I saw the facebook posting by URAL and felt the need to write this posting.

I first met Jim back in April of 2013 as I was heading up to Alaska with Valencia, my 2011 URAL Patrol Sidecar.

I was experiencing clutch issues due to the failure of the rear main seal on the engine causing oil contamination of the clutch plates.

Jim's team jumped on my rig and got it squared away in an amazingly short time and had me on my way.

The original blog posting is here: LINK. but this is the picture I wanted to repost:

As Valencia was worked on tirelessly by his mechanics, Jim and I talked about his experiences in the motorcycling world and also in the world of racing.  He talked about his interactions with one of the other greats of motorcycling history: Burt Munro of "The Fastest Indian" fame.  Jim explained to me about pushing the envelope in terms of mechanical modifications when he used to be part of a racing team of what I recall to be small stock cars.  I am sure I have the designation wrong, but his expertise in such matters was extensive and to me, unquestioned.

Jim's shop, Raceway Services, remains a premier URAL dealer and I was lucky to have found them along the way to and from Alaska.

Though the shop is now owned by Frank, Jim's influence carries on I believe.  I am sure Jim's name will forever be associated with URAL and Raceway Services.

Rest in Piece Sir.

Tuesday, November 17, 2015

Snow Day!

We in the Metro Denver area woke to an ongoing snow blizzard which was creating a bit of havoc with road conditions and traffic.

I'd say we got perhaps six to eight inches of snow, depending on where you were in the metro area.  In my cul de sac, there were snow drifts that were higher than six inches in spots.  Took Miles, my youngest son and I most of the morning (starting around 9AM or so) to clear the accumulated snow from the driveway.

iphone pic through window glass

Then some time was required to clear a path through the cul de sac to the neighborhood road, lot of work, and by the time we finished it was warming up.  Temperatures soared into the 40s by noon and it was time to go for a ride before all the good snow was gone.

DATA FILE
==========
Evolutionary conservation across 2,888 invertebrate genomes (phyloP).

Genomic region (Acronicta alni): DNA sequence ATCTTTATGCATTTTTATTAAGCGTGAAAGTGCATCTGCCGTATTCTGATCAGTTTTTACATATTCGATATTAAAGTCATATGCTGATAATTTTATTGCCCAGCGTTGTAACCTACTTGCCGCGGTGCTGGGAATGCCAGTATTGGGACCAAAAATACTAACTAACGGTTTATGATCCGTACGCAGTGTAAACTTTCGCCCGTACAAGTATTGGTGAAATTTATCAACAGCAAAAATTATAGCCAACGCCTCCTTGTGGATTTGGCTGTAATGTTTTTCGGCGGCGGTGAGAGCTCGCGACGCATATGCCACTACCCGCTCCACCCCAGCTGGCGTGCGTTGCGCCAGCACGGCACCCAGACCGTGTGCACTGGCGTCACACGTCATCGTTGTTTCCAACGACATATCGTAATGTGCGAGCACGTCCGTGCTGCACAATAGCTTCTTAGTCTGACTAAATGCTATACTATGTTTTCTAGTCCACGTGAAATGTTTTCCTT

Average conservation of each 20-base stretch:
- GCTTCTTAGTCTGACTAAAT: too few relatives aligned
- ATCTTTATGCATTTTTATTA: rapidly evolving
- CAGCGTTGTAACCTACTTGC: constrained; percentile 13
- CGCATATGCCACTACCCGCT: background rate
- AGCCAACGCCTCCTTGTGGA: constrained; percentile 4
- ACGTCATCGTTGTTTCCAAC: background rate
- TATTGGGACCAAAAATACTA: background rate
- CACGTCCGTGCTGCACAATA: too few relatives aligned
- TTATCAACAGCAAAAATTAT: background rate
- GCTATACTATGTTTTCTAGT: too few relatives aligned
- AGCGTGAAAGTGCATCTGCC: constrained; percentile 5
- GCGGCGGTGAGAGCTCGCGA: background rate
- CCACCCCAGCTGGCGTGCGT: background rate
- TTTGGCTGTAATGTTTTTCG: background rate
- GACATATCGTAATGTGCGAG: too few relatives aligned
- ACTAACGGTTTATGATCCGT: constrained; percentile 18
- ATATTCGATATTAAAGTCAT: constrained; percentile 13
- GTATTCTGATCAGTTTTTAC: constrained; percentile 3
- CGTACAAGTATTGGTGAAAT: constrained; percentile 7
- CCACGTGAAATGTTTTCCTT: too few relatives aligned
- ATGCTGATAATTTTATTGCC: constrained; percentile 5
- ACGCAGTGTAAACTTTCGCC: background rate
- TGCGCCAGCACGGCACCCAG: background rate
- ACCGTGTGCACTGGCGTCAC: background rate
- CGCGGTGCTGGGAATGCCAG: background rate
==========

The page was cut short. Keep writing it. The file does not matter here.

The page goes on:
Scarlett and I motored out of the neighborhood riding on slushy mounds of snow,  traction was suboptimal but still not bad if you kept your speeds down.

I took the back way to the ranching neighborhood where one can get a good view of Mount Evans on a clear day.  These back roads were not plowed at all and presented (at times) traction challenges.  I even had to engage 2WD for portions of the roads in order to steer in a generally straight line.  Fun stuff.

Mount Evans on a snowy morning on the Front Range

Leaving the above location, we slowly motored onto Inspiration Drive and from there towards the spot where I recently got a shot of Mount Evans using the telephoto lens and some adjustments with zoom and depth of field settings:

Six days ago....139mm

 Mount Evans, 147mm

still using the 210mm

The main roads were wet but pretty much clear of ice and snow by the time I motored home.  I don't think the snow will last very long on the paved surfaces.  It'll stick around for a few days on the grassy areas of course so perhaps it'll make things scenic for a bit longer.

Update: 18NOV15:  Photoshopped version, removing extraneous signs/objects.

Sunday, November 15, 2015

Pikes Peak Views, Perry Park and Dakan Road

Today's ride started with the destination of Pikes Peak Summit, as it had been reported yesterday that the road was open the whole 19 miles up to the summit.  No snow overnight, so prospects were good I thought.